|About the Book|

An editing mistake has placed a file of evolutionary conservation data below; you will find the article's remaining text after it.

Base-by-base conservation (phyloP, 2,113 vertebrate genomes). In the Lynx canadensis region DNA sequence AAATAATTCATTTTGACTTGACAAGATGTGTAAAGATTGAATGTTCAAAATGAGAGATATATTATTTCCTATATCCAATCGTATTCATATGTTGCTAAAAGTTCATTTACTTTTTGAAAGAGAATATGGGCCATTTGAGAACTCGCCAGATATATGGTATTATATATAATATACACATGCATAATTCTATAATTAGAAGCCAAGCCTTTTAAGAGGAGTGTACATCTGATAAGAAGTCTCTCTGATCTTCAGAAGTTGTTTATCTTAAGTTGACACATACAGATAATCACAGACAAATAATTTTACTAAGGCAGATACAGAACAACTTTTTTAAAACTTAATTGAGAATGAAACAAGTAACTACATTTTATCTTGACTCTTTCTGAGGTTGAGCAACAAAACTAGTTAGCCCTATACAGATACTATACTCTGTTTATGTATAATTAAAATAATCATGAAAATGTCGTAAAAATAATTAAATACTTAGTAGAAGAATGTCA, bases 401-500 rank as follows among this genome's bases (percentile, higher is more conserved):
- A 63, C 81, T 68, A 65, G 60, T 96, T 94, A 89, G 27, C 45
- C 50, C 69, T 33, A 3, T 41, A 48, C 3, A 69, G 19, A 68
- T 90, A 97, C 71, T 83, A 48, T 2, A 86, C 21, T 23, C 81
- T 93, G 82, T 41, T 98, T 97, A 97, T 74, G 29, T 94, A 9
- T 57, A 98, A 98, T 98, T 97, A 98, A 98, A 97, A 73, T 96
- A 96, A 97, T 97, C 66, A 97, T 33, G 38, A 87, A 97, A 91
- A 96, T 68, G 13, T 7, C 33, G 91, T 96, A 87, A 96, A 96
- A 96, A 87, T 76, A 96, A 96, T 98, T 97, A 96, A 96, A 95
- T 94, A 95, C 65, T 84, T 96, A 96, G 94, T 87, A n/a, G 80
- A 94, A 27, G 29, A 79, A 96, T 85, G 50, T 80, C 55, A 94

Whatever can have happened to Lil?Flaxborough butcher Arthur Spain is worried that his sister-in-law hasn’t been in touch lately, so he pays her a visit. But Lil’s not at home, and by her porch door are a dozen bottles of curdling milk… Alarmed,... MoreWhatever can have happened to Lil?Flaxborough butcher Arthur Spain is worried that his sister-in-law hasn’t been in touch lately, so he pays her a visit. But Lil’s not at home, and by her porch door are a dozen bottles of curdling milk… Alarmed, he calls in the local police, D.I. Purbright and his ever-reliable Sergeant Sid Love.It transpires Lilian Bannister is the second middle-aged woman in the town to mysteriously vanish, and the link is traced to a local lonely hearts agency called Handclasp House. So when a vulnerable-seeming lady with the charming title of Lucy Teatime signs up for a romantic rendezvous, the two detectives try extra hard to look out for her. But Miss Teatime has a few surprises of her own up her dainty sleeve!Witty and a little wicked, Colin Watson’s tales offer a mordantly entertaining cast of characters and laugh-out-loud wordplay.What people are saying about the Flaxborough series: Colin Watson wrote the best English detective stories ever. They work beautifully as whodunnits but its really the world he creates and populates ... and the quality of the writing which makes these stories utterly superior.The Flaxborough Chronicles are satires on the underbelly of English provincial life, very well observed, very funny and witty, written with an apt turn of phrase ... A complete delight.If you have never read Colin Watson - start now. And savour the whole series.Light-hearted, well written, wickedly observed and very funny - the Flaxborough books are a joy. Highly recommended.How English can you get? Watsons wry humour, dotty characters, baddies who are never too bad, plots that make a sort of sense. Should I end up on a desert island Colin Watsons books are the ones Id want with me.A classic of English fiction... Yes, it is a crime novel, but it is so much more. Wonderful use of language, wry yet sharp humour and a delight from beginning to end.Colin Watson threads some serious commentary and not a little sadness and tragedy within his usual excellent satire on small town morality and eccentricities.Re-reading it now, I am struck by just how many laugh-out-loud moments it contains. A beautifully written book.As always, hypocricy and skulduggery are rife, and the good do not necessarily emerge triumphant. Set aside plenty of time to read this book - you wont want to put it down once youve started it!Colin Watson writes in such an understated, humorous way that I follow Inspector Purbrights investigation with a smile on my face from start to finish.If you enjoy classic mysteries with no graphic violence and marvellously well drawn characters then give the Flaxborough series a try - you will not be disappointed.Editorial reviews: Watson has an unforgivably sharp eye for the ridiculous. New York TimesFlaxborough is Colin Watsons quiet English town whose outward respectability masks a seething pottage of greed, crime and vice ... Mr Watson wields a delightfully witty pen dripped in acid.